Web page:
Official Journal of the European Union

C 185/35

Opinion of the European Economic and Social Committee on the Proposal for a Council Regulation on jurisdiction, applicable law, recognition and enforcement of decisions and cooperation in matters relating to maintenance obligations

COM(2005) 649 final — 2005/0259 (CNS)

(2006/C 185/07)

On 13 February 2006, the Council decided to consult the European Economic and Social Committee, under Article 262 of the Treaty establishing the European Community, on the abovementioned proposal.

The Section for Employment, Social Affairs and Citizenship, which was responsible for preparing the Committee's work on the subject, adopted its opinion on 20 March 2006. The rapporteur was Mr Retureau.

At its 426th plenary session, held on 20 and 21 April 2006 (meeting of 20 April), the European Economic and Social Committee adopted the following opinion by 133 votes to three, with three abstentions.

1.   Summary of the Committee opinion


The subject matter covered by this proposal for a regulation falls within the ambit of Article 65 of the Treaty establishing the European Community, while the legal basis is Article 61(c) of the same treaty. Given the specific features of maintenance claims — and the cross-border recovery of such claims — the proposal duly reflects the principles of proportionality and subsidiarity, both in relation to the courts and national law, and in respect of the litigants concerned.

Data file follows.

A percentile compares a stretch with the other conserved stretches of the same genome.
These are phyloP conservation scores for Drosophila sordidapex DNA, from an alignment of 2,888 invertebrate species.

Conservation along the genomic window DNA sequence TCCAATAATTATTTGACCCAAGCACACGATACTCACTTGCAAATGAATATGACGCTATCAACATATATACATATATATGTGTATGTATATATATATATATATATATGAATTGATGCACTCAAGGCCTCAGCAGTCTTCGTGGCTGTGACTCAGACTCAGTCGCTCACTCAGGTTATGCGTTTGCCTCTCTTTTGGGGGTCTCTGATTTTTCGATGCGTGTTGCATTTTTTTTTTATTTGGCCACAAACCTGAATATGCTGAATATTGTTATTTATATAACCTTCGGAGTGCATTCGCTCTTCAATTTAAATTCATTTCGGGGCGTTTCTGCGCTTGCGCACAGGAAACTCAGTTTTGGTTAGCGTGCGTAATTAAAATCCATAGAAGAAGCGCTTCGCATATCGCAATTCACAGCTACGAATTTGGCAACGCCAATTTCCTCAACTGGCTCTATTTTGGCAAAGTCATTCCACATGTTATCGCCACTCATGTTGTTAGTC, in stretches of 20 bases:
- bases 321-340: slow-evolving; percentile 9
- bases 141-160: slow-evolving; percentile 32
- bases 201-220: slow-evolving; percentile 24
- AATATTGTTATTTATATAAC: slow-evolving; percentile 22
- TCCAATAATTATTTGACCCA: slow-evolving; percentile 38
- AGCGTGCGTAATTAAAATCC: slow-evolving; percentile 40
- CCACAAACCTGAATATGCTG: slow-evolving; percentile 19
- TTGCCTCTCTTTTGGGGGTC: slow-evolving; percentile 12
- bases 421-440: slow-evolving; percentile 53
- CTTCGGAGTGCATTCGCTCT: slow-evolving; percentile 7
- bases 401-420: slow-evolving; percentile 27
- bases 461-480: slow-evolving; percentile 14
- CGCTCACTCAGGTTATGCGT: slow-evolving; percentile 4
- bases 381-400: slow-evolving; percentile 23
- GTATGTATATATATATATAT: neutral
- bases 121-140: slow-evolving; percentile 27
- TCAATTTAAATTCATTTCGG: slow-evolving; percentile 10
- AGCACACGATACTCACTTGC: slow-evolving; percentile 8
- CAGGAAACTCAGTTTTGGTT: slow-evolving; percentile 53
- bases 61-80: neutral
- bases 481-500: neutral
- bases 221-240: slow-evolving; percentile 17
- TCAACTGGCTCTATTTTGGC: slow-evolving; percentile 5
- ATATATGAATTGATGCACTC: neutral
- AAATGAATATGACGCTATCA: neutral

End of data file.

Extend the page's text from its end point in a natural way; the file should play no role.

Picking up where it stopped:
This issue relates both to family law and to the recovery of claims; from a social angle, it involves poverty risks that also need to be addressed.


The draft also meets the requirements of clarity and legal certainty for the litigants, for any third parties involved and for the relevant administrative bodies. In addition, it protects personal data from being used for any purpose other than to settle the dispute and secure the debtor's compliance with the maintenance obligations.


The Committee endorses the Commission's legislative initiative — subject to some specific observations — and welcomes the efforts made to secure sound legislation, including the upstream consultation and preliminary impact assessment carried out ahead of the excellent legal drafting. The Committee is also pleased that a regulation has been selected as the appropriate instrument and endorses the legal basis that has been chosen, which is better suited to securing harmonisation in cases that have a European element, despite the differences — that are set to continue — between the various national legal provisions.